And I John saw the holy city, the new Jerusalem, coming out of Heaven from God, prepared as a bride adorned for her husband. And I heard a great voice from the throne, saying: Behold the tabernacle of God with men, and he will dwell with them. And they shall be his people: and God himself with them shall be their God. Apocalypse 21: 2-3
One of the most appealing aspects of the work is that Genevieve approaches the role of women from the high ground of Church doctrine, as well as from the realities of daily existence. It is taken for granted that even women with demanding careers are still the ones who oversee the running of the house, the care of the children, and arrange for the needs of elderly parents. Some women are more burdened than ever before. As the author points out:
….The final danger for women is to create for themselves unrealistic images of piety that no mortal can imitate….Many wrongly assume that authentic femininity means a blissful marriage, abundant pious (and well-mannered) children, a husband to rival Saint Joseph, an orderly home, a variety of community and parish activities, an even temperament, ample time for spiritual and corporal works of mercy, cheerful generosity toward extended family (also pious of course) and a prayer life patterned on that of any number of saints and mystics. This sort of conjecture can indeed be a woman’s worst enemy. (p.6)Much of this mirrors some of my own experience of Catholic womanhood. We should all be striving for holiness, but many Catholic women take on too much. They are hard on themselves and on others. Ladies’ church clubs and home-schooling groups are too often pervaded by a nit-picking, critical spirit about one another’s homes, husbands and children. I have seen such attitudes (and the gossip which flows as a consequence) destroy relationships which could otherwise have been a source of moral and spiritual support for Catholic women alone in a pagan world.
We ladies need to start being sisters to each other and not in constant competition. That is why it is excellent that Genevieve recommends devotion to the Blessed Virgin Mary. A true devotion to Mary fills the heart with joy and trust, helping the soul to move beyond all pettiness.
Mary is the first fruit and most perfect image of the Church. Truly, she is the pilgrim who walks before us, the perfect follower of Christ and the model of faith we should all revere. But more specifically she is the archetype of bride and mother who teaches all women how to live authentic femininity. From her acceptance of God’s plan at the Annunciation to her Assumption, she exemplified receptivity to the Father in a way that was life-giving and grace-filled for and all who know her. (pp. 67-68)
Therefore, motherhood demands the “total gift of self” (p.58) We stand with Mary at the foot of the cross, in patience and humility. “This view of feminine love is a relief during times of trial, when we place the burden of concern at the foot of the cross where it belongs. Such is the vocation of mother; such is the Church that waits to embrace us all.” (p 85)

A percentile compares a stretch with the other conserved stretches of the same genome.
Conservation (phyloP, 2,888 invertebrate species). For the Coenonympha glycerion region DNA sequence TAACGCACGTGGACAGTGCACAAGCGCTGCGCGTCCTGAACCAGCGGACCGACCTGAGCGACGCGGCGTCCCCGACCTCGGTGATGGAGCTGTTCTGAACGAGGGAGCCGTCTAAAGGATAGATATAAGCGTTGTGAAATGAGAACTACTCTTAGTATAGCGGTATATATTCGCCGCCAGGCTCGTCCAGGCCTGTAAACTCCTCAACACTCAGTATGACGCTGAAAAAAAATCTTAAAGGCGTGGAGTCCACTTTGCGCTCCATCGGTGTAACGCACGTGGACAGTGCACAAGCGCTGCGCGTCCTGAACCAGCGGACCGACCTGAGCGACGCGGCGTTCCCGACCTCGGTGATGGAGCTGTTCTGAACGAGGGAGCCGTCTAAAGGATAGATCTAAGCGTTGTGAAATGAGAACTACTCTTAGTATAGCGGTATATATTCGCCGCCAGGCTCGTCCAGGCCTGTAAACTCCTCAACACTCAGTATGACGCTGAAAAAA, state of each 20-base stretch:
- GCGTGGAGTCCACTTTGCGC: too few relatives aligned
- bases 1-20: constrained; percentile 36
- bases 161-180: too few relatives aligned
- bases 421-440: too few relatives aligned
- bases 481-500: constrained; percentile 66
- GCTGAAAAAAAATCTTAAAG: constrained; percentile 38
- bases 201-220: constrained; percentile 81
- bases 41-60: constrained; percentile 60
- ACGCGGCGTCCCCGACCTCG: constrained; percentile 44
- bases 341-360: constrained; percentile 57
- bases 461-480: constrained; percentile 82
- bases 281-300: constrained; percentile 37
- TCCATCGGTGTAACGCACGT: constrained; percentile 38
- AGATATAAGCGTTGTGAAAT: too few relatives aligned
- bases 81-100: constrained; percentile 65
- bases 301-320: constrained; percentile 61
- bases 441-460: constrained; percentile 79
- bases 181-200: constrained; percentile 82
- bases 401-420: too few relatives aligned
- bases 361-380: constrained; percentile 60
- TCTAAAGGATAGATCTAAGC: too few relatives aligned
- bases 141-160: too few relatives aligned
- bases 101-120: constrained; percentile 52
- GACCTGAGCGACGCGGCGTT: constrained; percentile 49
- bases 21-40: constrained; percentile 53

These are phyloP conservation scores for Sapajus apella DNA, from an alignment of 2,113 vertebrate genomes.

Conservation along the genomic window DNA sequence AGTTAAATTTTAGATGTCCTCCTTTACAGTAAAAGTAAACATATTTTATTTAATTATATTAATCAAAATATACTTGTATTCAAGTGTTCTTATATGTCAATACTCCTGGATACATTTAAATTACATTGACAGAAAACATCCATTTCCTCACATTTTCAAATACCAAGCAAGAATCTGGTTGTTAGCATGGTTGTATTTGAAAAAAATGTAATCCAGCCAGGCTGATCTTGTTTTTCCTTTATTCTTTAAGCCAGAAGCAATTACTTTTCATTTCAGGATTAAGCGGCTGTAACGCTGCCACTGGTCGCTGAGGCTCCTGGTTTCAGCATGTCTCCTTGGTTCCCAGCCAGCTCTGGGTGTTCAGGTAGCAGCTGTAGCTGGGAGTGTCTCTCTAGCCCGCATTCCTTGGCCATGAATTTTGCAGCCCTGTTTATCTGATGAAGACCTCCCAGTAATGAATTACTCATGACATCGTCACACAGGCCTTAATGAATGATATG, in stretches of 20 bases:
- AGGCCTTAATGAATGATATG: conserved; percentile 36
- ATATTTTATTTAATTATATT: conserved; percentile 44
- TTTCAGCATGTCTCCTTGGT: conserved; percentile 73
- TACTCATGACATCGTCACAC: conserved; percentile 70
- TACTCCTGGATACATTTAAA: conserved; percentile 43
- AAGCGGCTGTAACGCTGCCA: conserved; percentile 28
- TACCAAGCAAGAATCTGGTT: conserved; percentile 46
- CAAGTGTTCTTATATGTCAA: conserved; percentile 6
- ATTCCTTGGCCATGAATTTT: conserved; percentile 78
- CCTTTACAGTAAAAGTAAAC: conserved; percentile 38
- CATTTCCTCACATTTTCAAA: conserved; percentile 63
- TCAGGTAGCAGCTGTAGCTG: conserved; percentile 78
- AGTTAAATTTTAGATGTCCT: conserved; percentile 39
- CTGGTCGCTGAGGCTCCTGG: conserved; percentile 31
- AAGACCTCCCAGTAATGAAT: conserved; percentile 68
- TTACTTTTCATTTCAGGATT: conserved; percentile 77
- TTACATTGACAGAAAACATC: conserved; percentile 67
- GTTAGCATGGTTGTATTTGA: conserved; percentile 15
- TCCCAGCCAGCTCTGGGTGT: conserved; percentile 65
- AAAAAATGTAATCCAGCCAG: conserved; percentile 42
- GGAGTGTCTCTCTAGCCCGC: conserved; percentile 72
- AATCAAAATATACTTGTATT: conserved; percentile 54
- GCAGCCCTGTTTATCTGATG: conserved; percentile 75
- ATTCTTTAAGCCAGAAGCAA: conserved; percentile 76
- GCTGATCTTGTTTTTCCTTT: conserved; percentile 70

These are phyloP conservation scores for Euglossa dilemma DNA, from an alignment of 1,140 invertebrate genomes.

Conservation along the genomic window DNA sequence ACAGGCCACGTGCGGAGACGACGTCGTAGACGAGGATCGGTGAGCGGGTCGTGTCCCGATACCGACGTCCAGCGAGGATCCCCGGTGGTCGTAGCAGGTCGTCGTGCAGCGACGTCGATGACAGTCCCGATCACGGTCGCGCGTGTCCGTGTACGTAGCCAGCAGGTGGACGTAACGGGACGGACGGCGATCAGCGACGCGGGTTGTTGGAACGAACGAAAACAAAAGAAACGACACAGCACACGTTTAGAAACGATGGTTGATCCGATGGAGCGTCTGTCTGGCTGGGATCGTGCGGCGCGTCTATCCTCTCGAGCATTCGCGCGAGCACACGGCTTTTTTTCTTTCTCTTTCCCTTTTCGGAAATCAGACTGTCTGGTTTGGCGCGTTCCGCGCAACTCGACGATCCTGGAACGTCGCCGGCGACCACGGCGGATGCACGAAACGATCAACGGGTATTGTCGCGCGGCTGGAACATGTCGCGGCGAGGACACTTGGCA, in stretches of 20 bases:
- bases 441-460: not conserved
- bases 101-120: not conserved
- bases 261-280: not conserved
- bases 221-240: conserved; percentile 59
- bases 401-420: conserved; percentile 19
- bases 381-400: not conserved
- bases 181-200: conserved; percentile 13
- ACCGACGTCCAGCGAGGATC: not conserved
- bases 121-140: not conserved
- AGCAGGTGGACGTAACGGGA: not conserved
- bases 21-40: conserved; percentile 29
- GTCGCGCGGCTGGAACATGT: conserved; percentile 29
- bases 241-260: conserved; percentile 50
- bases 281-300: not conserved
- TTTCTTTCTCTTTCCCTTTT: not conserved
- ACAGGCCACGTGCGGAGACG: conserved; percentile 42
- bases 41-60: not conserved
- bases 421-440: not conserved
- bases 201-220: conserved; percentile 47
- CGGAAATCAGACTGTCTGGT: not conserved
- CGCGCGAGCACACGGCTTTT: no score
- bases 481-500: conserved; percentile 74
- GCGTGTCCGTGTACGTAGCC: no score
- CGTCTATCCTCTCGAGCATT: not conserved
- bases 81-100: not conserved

The home should be a place of beauty and peace, with art that lifts the heart to God, while avoiding clutter. Genevieve discusses how it is the special role of women to “enhance their living spaces” (p.109) through tasteful decorating; to create the ambiance of welcome, of safety, of fun, so that the house becomes a place where love can grow. This has less to do with money and more to do with prudence and thrift. What makes many homes unattractive is the overabundance of material possessions. (p.109) Simplicity is a form of beauty and sometimes less is more.
Etiquette is an important part of this, for children need boundaries in order to thrive and build safe relationships. “The ultimate goal of etiquette is to enhance the dignity of the person. Etiquette can be a tremendous vehicle for ordering the culture along the proper lines. It certainly has the capacity for being abused or misunderstood when it becomes reduced to ‘manners’ and ‘protocol,’ or when it becomes detached from charity.” It should not be used to alienate others, but to embrace them. (p.114)
Modest and appropriate attire is also an integral part of building a sense of worth in our children. (p.115) It is crucial for adolescents to be guided in avoiding garments which over-sexualize, and can indeed build strength of character when our teenagers are encouraged not to go along with the crowd. (p116)
I think that many young women are told of the burdens and inconveniences that accompany having children, but they are not told of the great happiness that children bring, a happiness for which women of past generations longed and prayed. Love and sacrifice go hand-in-hand. To forgo the struggles of love, marriage and children, or the oblation of consecrated virginity, in favor of unfettered sex and total freedom, is to choose emptiness.
By modeling the One, Holy, Catholic and Apostolic church, by overcoming fear and trusting in God, and by imitating the Blessed Virgin Mary, women can reclaim the world for Christ.
It is in those little ways, however, that we rebuild the
Every woman can do her part to restore the image of the bride. Women together can embrace motherhood in all its forms: nourishing, teaching, building bridges, healing, confirming the beauty in souls, forgiving, building Christian culture in a myriad of ways and radiating purity. Thus they give flesh to Sometimes, that means seemingly insignificant tasks, like taking clothes to the thrift shop, or sitting up all night with a sick child, or listening an to an old person repeat themselves. Such situations, which the world does not esteem, require a great deal of love and patience.